How to stack layers in Photoshop as a Mean


Three versions of a single image stitched together. Left to right: MO, DB, GA.

In Color Correction it is a wise strategy to produce multiple versions of a single image (that is: to correct the same picture few times collecting different variations), then blend them together in a number of ways – to get the better of each one. This doesn’t necessarily involve that it must be the same person the one in charge, as my dear friend Marco Olivotto stated in a beautiful manifesto on collaborative color correction called Three Heads are Better than One.

Although masks and blending modes may be required, the easiest blends of all (33-33-33 or maybe 25-25-25-25) can be difficult to obtain, unless you know the trick!

The 50-50 blend of two layers is a piece of cake: you set the bottom to 100% opacity and the top to 50%. It’s a bit different if you’d like to blend three layers 33-33-33. You’d be tempted to set the background to 100% and the two above to 33% (or 50% perhaps?) – but you’d be wrong!

Let’s say you’ve three versions to blend (i.e. three layers) and you want to give the same weight to everyone.

Smart Objects and Stack Mode

One method is to select them all, create a Smart Object containing the three layers, then (if you have Photoshop Extended), select in the menu Layer > Smart Objects > Stack Mode > Mean. This is doubtless a neat way, yet you may find this workflow a bit tedious (S.O. are a pain of slowness and add unnecessary complication for this task). And you need to have an Extended version of PS.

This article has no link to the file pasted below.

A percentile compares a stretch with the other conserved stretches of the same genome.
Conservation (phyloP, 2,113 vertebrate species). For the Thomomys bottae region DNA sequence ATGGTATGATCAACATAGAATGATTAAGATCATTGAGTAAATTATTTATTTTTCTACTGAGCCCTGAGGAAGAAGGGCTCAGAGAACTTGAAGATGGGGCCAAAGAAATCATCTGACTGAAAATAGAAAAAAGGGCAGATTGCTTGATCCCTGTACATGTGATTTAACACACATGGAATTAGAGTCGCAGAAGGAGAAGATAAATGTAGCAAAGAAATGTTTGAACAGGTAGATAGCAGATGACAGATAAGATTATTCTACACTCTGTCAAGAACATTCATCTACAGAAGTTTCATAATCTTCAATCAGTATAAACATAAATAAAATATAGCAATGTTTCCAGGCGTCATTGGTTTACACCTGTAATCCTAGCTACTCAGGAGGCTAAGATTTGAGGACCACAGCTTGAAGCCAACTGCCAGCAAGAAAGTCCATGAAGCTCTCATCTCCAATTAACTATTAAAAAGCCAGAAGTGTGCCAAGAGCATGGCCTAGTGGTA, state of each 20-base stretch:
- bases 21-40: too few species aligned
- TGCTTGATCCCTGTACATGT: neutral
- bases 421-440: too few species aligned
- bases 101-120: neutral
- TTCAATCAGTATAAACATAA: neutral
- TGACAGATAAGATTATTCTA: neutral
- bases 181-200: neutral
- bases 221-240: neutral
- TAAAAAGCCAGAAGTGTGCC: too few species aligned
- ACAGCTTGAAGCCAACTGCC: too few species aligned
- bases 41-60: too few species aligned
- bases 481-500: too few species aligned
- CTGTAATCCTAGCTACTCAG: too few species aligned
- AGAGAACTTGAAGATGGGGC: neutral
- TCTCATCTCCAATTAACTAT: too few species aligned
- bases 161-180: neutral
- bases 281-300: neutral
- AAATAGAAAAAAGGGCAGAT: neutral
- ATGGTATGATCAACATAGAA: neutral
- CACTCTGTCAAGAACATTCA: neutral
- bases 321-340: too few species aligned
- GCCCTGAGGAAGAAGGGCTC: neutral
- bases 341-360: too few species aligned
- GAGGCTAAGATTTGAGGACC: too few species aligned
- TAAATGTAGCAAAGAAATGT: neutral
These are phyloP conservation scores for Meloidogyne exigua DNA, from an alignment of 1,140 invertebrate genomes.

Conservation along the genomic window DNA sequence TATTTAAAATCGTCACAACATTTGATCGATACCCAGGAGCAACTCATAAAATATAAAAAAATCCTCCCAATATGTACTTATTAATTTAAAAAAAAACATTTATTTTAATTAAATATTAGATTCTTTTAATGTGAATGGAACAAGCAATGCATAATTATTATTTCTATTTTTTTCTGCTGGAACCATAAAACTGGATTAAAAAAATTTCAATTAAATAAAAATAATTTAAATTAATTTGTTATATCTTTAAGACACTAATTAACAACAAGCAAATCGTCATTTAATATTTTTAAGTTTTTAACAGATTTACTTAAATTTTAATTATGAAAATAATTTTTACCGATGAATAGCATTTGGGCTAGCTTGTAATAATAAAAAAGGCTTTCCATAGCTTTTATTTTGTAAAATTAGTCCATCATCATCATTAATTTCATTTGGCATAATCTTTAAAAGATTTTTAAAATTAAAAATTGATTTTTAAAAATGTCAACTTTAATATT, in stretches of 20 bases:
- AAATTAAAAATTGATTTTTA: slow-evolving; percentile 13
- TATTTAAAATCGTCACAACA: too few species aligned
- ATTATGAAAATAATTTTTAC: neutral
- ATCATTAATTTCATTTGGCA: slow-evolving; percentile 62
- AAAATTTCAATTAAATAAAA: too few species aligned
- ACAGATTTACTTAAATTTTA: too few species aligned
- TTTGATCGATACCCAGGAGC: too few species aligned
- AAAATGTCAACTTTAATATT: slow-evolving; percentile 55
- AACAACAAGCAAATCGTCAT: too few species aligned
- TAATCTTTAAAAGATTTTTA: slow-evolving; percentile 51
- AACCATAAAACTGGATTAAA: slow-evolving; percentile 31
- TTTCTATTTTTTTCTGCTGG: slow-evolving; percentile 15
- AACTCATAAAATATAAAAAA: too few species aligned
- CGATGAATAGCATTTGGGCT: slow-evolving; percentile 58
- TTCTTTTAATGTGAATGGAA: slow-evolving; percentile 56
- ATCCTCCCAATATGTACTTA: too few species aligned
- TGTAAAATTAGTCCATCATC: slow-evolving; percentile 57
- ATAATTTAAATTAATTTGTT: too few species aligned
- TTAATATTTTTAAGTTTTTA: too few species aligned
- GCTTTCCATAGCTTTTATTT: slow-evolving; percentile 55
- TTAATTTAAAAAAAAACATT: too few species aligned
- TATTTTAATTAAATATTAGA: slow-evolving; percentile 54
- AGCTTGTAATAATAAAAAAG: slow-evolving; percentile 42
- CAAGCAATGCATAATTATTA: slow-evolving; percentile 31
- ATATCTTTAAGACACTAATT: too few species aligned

Opacity ramp

The fastest way (because we’re always in hurry and/or we may just want to give the blend a quick try) is to set each layer opacity.

Layers palette

It’s not that obvious what percentage to assign to them. For three layers the numbers (bottom up) are 100%, 50%, 33% like in the screenshot at left – and the very easy general formula to use is


That is, the background layer (at the very bottom) is in position one, so its opacity is 100/1 = 100. The second layer, above it, is in position two, so the opacity is 100/2 = 50. And the third, in position three as the topmost layer has an opacity of 100/3 = 33.

To save you some time, the ramp for 10 layers goes like that: 100, 50, 33, 25, 20, 17, 14, (12), 11, 10.

Actually 12 should be 13 (since 100/8 = 12.5), but I’ve chosen 12 to keep the slope smoother (up to you). Anyway: if you need mathematic precision and the layers’ number you’ve got to deal with is about 8 or more, go with the Smart Object way; otherwise opacity it’s a fair compromise between speed and precision!

Just a tip that may come handy from time to time. And if you want to know how Marco blended the three versions to reach the final picture, go read the original post and find out why 1+1+1 > 3.

Layered Stonehenge